Brittney Lofthouse – Contributing Writer
Eric Haggart and his wife live in the Clark’s Chapel community and have observed a neighbor’s dog roaming the neighborhood in the last few months. Security camera footage has shown the dog in the Haggart’s yard and around the property, which is where Haggart keeps his chickens, which are raised as pets.
“We contacted animal control immediately and an officer responded very quickly,” said Haggart. “I gave him a description of the dog and general location of where we thought it lived. Later, the officer returned stating he found the owner and had spoken with them but the dog was not there. We’re now awaiting an incident report to see where it will go from here.”
While waiting on the process of animal control addressing the situation, the dog once again trespassed onto Haggart’s property, and this time claimed the life of 15 chickens.
Just before 1:30 p.m. on Monday, Haggart got a call from another neighbor who spotted the dog inside Haggart’s chicken pen. The dog was seen attacking Haggart’s chickens.
“I arrived home within 10 minutes to find dead chickens all over our backyard, side yard, and in the neighbor’s yard who called to inform me about the attack,” said Haggart. “After I arrived home, I had to unlock our gate on our eight-foot privacy fence, which required me to enter my house through the garage and back down the back deck into our backyard. I left the garage door open, thankfully our cameras were still rolling, because it captured more footage of the dog walking in and around the garage just a couple minutes after me.”
Coming home to complete destruction, Haggart started to evaluate the situation to see what the total damage was.
“I started to take a head count of how many were alive, injured, and dead,” said Haggart. “Since the chickens were scattered in and outside of our fence, it was a frenetic search. I continued to try and figure out how the dog got inside our yard, which is enclosed by the eight-foot fencing. When I opened the gate to go back into the other open part of our yard, the dog ran right in front of me. That is when I fired at it with my .22 rifle and it took off out of our yard.”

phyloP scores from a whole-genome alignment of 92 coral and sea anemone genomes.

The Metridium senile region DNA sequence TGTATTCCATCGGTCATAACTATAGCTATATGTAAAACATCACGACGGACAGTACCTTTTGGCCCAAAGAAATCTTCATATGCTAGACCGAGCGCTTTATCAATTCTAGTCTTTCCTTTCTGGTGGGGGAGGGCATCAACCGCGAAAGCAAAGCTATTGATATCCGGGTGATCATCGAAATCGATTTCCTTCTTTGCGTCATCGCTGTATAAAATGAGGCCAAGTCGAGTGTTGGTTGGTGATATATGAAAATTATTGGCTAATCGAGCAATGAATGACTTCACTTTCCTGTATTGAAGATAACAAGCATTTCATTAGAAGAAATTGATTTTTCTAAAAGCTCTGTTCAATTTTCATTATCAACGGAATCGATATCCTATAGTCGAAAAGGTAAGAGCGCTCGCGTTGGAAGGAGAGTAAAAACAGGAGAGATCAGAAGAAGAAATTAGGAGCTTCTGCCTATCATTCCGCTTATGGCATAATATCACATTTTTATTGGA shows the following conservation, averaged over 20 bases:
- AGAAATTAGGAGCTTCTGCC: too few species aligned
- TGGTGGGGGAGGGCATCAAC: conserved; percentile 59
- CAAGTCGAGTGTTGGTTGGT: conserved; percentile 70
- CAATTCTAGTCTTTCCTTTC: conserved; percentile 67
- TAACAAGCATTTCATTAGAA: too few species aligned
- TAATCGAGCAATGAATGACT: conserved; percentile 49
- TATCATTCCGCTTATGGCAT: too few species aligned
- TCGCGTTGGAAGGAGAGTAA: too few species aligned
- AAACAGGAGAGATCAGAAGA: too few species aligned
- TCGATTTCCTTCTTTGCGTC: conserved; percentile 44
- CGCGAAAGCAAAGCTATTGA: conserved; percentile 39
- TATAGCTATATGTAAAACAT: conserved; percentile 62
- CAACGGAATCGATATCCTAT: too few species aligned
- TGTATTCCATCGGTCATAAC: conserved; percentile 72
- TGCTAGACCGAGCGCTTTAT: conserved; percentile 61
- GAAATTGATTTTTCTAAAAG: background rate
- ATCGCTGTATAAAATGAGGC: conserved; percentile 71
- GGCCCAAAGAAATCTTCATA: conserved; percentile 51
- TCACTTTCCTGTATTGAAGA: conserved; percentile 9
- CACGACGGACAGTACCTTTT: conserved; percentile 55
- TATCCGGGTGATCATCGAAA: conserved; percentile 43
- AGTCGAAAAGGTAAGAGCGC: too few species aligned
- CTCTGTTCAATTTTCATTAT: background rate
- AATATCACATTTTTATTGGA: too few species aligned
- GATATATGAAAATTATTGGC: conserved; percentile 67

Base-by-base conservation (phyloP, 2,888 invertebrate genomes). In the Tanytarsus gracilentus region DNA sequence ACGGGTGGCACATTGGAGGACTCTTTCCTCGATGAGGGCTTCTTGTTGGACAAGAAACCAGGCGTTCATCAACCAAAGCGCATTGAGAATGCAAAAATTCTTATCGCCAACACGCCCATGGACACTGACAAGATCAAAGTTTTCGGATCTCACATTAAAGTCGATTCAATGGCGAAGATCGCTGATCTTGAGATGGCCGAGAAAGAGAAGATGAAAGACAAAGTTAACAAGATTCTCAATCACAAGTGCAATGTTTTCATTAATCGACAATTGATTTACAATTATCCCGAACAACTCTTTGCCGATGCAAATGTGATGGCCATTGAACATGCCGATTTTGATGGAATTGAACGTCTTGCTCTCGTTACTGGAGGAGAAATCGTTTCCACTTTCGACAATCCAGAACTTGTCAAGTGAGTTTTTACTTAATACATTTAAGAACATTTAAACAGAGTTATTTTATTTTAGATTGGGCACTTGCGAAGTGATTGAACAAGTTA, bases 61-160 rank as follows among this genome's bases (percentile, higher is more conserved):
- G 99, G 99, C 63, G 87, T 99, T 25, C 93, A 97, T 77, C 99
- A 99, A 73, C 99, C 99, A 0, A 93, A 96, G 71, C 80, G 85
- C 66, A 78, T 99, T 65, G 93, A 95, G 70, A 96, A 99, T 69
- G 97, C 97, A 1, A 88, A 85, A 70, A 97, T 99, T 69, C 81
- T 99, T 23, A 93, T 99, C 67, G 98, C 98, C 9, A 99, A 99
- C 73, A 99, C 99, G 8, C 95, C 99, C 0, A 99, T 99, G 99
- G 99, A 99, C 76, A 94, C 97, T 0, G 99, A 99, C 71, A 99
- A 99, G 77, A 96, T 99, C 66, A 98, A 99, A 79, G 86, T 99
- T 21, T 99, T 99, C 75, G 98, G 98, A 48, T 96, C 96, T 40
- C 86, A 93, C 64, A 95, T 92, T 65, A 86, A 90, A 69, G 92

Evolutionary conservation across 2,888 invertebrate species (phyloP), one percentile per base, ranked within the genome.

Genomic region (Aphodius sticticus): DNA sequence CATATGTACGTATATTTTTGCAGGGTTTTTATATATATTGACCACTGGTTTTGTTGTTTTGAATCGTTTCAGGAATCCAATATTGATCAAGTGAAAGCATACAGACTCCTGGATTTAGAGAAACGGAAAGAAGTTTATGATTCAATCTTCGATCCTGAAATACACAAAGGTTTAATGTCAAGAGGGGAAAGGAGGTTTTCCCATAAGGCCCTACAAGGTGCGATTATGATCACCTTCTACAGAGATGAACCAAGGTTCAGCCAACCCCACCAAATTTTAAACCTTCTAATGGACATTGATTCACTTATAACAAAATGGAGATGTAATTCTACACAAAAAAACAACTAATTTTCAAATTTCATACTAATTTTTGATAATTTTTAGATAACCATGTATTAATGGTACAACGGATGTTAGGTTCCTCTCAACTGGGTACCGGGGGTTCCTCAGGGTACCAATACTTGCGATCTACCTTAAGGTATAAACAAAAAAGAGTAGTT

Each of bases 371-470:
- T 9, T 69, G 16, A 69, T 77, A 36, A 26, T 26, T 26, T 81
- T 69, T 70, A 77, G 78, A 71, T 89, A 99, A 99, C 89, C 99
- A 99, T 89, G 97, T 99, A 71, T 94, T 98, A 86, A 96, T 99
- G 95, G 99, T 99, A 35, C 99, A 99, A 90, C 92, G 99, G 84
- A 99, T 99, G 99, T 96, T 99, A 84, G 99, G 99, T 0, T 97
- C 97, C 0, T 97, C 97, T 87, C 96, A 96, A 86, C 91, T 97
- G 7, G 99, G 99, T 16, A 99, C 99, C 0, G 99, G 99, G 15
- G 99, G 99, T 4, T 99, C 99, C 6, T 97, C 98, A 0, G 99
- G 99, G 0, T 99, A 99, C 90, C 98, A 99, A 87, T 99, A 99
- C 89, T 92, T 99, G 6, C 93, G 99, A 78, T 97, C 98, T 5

After collecting the dead chickens from the neighbor’s yard Haggart determined that 15 chickens had been attacked and killed. Animal Control was called and responded quickly to the scene.
Haggart called veterinarian Dr. Jessica Scruggs in hopes of saving some of the injured chickens who managed to escape during the attack, but she ended up having to euthanize three more chickens.
“After doing another walk around our fence, we found that the dog had pulled off a section of lattice to gain access to the yard,” said Haggart. “After two hours of climbing through woods and rounding up the remaining chickens, we did a final tally: 18 dead, three with serious but recoverable injuries to their backs and sides, and 15 that seemed to be unharmed.”
Macon County has a “dangerous dog” ordinance, and pending an investigation, the owner of the dog could be charged with a Class 3 misdemeanor for violating the local ordinance. The county ordinance requires all animals be contained, and also clearly defines nuisance animals and the penalties associated with it. The dog owner is also subject to civil penalties.
According to Haggart, a resolution is not so cut and dried in this situation.
“What we would truly like to see happen as a result of this attack on our animals is two-fold,” he said.”We value all life and we value everyone’s right to own pets. People talk about financial restitution, but in reality, we want more. When I think about how that dog broke into our fenced-in yard and began to slaughter our pets, how scared they must have been, the nature in which this dog chased and systematically went one after the other and then lingered around the house even after I had come home and was actively seeking it. We want the dog removed from the home and euthanized.”
Haggart would also like to see the ordinance strengthened to address issues like the one he is facing and prevent it from happening in the future.
“But in a perfect world, I would like the laws or an ordinance to be written that anyone who owns a pet that gets out of their control or property and attacks any other pet/person/etc should not be allowed to own any pets either for an extended period of time where they can demonstrate safety measures that will keep any further pets from doing the same thing, or they should not be allowed to own a pet ever again,” said Haggart. “Our animals, whether they are chickens, dogs, rabbits, or cats, are our family. They are not just chickens, they are each their own personality, just like any other living person or animal. We don’t raise chickens for meat, we do collect eggs to eat and sell, but at the end of the day, they are all our family.”
Haggart said that because the event is still new, he is still debating the next step to take, but said going before commissioners to discuss a change to the ordinance is something that is definitely on the table. The next scheduled meeting of the Macon Board of Commissioners is Tuesday, Jan. 14, at 6 p.m.